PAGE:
But when I move departments, I would really like to try to minimize the extent to which my crapness is immediately obvious to my colleagues. I want to start a clean sheet, a new leaf, and other paper-related metaphors for a fresh start. And this brings me to the thing that I was actually going to blog about today but which might need to wait until tomorrow now because I am running out of working hours in which to do some actual, y’know, work etc: Namely, I have decided that coming off the Ritalin was probs the worst decision I never actually made (I lost my repeat prescription and was too embarrassed to admit to it.  And as an(other) aside, by the way, the staff at the GP surgery are definitely not as susceptible to the whole lovable scatterbrain thing as my employers seemingly are). So that whole post is now going to have to wait until tomorrow. Tomorrow, when hopefully I will be able to report that my punctuality has (at least temporarily) improved.

Until then, Internet, I bid thee farewell.

 

 

 

[…] to write a work of genius is almost always a feat of prodigious difficulty. Everything is against the likelihood that it will come from the writer’s mind whole and entire. Generally material circumstances are against it. Dogs will bark; people will interrupt; money must be made; health will break down. […] But for women, I thought, looking at the empty shelves, these difficulties were infinitely more formidable […][1]

And for a woman with ADHD….? Well, I don’t know about a work of genius. I’d just settle for getting this chapter of the PhD written and handed to my supervisor but here’s some things I’m going to add to the great VW’s list of distractions…

Facebook – Love it or hate it (personally, I bloody hate it) those email notifications make producing any completed work (even of distinctly dubious quality) fairly unlikely. Do you think that spending hours untagging yourself from dodgy photographic likenesses counts as extenuating circumstances?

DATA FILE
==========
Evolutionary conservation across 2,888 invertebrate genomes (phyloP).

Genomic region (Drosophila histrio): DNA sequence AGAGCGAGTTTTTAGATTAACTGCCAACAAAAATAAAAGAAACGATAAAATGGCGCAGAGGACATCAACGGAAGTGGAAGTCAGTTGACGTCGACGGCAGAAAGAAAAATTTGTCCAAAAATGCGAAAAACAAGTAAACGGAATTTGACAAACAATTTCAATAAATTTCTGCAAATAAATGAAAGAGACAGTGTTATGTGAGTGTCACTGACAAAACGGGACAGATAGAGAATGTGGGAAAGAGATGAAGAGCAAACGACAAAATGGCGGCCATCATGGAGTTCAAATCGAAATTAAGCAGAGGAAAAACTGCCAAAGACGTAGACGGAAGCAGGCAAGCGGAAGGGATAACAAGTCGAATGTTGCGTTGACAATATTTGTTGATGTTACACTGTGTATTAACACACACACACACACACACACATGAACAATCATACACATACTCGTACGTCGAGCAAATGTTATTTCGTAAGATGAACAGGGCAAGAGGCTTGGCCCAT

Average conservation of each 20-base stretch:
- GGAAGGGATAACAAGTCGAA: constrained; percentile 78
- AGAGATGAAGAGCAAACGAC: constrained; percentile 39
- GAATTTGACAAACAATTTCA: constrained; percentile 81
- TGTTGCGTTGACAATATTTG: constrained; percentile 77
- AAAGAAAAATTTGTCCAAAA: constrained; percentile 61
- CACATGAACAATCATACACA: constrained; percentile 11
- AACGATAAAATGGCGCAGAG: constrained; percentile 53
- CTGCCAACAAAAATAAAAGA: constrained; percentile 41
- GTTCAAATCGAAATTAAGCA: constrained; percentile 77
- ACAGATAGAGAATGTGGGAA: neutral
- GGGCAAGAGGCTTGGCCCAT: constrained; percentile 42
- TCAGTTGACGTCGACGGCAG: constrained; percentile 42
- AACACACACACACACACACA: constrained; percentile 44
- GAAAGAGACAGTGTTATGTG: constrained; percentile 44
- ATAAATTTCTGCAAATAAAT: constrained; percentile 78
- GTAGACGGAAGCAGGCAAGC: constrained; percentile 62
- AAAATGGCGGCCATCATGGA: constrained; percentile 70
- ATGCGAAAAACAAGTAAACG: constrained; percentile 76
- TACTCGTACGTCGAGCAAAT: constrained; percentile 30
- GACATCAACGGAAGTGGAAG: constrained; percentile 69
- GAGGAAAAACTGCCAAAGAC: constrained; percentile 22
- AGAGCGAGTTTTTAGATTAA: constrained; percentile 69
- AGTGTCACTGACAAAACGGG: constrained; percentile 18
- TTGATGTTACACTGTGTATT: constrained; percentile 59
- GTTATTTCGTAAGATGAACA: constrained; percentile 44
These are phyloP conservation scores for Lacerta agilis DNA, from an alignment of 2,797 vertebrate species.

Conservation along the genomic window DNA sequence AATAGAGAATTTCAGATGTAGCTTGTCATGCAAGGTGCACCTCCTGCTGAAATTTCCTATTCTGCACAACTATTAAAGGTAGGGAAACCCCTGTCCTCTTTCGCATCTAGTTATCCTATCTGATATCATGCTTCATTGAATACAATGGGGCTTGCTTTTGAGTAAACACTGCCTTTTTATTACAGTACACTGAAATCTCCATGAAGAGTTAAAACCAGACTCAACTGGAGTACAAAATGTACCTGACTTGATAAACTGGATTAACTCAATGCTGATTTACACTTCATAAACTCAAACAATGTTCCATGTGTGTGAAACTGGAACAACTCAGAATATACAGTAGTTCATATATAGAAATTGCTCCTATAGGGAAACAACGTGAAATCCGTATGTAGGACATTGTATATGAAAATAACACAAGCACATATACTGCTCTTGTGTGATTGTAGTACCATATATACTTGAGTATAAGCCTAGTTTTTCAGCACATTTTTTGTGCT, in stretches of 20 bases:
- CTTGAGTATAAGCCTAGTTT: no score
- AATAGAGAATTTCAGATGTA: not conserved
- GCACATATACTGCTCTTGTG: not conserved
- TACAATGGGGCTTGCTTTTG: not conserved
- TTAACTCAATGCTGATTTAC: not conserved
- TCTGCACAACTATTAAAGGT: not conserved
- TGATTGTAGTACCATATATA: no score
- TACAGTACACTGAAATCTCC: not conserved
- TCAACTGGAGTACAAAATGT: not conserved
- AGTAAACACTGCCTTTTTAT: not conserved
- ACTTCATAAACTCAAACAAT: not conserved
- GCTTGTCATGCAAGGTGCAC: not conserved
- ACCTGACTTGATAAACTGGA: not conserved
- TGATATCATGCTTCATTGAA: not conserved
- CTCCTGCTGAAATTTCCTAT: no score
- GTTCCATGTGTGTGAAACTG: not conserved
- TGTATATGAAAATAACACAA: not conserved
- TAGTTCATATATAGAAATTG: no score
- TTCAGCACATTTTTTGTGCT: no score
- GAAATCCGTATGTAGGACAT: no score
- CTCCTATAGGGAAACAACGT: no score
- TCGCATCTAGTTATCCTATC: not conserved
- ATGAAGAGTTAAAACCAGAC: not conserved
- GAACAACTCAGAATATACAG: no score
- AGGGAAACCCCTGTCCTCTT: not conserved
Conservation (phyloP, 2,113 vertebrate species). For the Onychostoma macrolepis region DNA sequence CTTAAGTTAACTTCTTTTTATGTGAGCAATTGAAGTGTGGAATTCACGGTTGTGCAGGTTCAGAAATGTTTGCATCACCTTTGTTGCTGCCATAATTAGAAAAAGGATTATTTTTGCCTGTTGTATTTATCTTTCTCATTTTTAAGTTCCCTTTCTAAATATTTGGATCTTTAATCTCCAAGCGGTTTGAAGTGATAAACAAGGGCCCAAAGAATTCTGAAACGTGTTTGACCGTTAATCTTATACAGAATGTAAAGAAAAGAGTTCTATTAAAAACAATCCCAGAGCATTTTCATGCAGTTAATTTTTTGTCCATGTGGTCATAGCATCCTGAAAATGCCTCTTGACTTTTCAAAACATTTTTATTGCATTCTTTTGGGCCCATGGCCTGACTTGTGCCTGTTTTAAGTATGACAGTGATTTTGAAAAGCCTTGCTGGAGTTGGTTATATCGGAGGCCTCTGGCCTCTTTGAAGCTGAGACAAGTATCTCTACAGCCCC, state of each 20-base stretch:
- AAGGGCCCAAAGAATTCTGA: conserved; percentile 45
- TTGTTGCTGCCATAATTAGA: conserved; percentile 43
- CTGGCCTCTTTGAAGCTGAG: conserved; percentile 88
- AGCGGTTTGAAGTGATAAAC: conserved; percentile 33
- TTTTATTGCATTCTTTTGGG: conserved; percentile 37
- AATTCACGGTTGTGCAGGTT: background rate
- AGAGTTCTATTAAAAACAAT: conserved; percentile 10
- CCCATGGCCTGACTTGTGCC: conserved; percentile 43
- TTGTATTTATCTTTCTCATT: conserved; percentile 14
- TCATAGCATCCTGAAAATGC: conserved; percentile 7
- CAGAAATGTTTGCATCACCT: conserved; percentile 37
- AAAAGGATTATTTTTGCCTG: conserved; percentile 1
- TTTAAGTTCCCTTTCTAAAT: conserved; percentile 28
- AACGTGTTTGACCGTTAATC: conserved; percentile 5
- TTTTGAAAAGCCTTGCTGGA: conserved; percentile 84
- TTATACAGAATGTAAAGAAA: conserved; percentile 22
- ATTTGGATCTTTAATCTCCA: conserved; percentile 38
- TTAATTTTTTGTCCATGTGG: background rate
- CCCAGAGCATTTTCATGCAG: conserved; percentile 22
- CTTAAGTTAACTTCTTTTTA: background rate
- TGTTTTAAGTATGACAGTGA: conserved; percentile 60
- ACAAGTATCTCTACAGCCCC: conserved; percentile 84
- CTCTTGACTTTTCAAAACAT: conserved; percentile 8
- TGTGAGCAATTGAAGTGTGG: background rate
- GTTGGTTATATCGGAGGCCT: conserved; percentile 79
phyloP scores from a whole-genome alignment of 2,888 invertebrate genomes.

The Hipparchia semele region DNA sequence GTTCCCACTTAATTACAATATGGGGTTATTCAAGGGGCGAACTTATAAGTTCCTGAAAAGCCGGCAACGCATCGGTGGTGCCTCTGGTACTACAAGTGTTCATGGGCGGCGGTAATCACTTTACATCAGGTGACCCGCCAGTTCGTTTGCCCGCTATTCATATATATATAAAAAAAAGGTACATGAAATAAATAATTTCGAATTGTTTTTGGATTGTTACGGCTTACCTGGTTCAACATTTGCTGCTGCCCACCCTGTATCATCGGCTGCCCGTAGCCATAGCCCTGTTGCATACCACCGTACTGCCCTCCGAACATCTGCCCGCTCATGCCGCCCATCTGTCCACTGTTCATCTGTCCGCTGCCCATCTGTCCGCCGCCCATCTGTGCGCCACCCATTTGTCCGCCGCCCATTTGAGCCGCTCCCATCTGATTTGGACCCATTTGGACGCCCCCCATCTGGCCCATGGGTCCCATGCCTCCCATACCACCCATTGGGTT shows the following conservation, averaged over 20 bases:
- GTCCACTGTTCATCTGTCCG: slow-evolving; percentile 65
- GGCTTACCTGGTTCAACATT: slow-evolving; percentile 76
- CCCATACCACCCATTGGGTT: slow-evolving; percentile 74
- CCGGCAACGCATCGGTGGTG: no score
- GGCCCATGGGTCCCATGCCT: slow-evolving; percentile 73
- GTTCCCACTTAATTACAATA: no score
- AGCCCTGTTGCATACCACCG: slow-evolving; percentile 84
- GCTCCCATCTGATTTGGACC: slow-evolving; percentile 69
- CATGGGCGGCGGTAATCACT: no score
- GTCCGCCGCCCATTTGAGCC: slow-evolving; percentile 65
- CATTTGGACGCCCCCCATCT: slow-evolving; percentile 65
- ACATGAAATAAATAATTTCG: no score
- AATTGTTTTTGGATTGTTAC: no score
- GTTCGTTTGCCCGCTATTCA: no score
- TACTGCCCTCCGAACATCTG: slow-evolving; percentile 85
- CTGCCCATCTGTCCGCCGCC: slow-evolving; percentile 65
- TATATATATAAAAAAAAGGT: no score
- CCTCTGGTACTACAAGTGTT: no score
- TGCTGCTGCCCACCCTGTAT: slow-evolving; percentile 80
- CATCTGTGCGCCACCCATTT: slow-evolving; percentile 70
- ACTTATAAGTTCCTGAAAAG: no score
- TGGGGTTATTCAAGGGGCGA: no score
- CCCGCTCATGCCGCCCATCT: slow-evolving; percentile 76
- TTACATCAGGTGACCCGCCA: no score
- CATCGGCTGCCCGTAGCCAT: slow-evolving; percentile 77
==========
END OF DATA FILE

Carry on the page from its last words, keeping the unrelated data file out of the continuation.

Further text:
Emails – Again, probably not something old ViWo had to contend with. Letters don’t count for her because they ended up being pored over by scholars and therefore contribute towards her already formidable corpus. Alright for some, eh?

Cats – Miaow when they want in, miaow when they want out. The warmest place to sit is the laptop keyboard except when you’re looking for that quote you can’t find, because then they’d much prefer to snooze on page 324-5.

Sharpening pencils – Or its modern day equivalent, devising a new electronic filing system for one’s pdfs.

Blackberry – Is the plural of Blackberry, still Blackberries? Even when we’re referring to the brand name? In any case, you wouldn’t catch Virginia in the drawing room IM-ing Leonard in his study  because she couldn’t be arsed to walk downstairs. No, she’d just send one of the staff. Unfortunately, my staff aren’t as compliant – they’re too busy miaowing outside the living room door and vomiting hairballs onto freshly laundered clothes.

Wikipedia – If my supervisor, advisor, or examiner is reading this then let me add the disclaimer that I do not ever resort to, will not ever resort to, and do not ever condone, usage of the people’s encyclopaedia of  everthingness. Nuh-uh. Not me. Still…all that restraint is bloody distracting, no?

Having A Room of One’s Own – A Room + Sole Possession (and therefore sole responsibility for domestic maintenance of said room) + ADHD + Impending Essay Deadline = Inevitable Temptation to Clean Vs Inevitable Conversion of Remaining Order to Total Chaos. This is known in ADHD circles as The Law of Terminal Procrastination. Guess Woolf never saw the potential irony of this one in her original thesis.

I will be adding to this list from time to time in the name of procrastination therapeutic discussion. What have I missed? Add your own entries in the comments…


[1] Woolf, V. (1929) 1998. A Room Of One’s Own and Three Guineas, New York: Oxford University Press, pp. 66-7.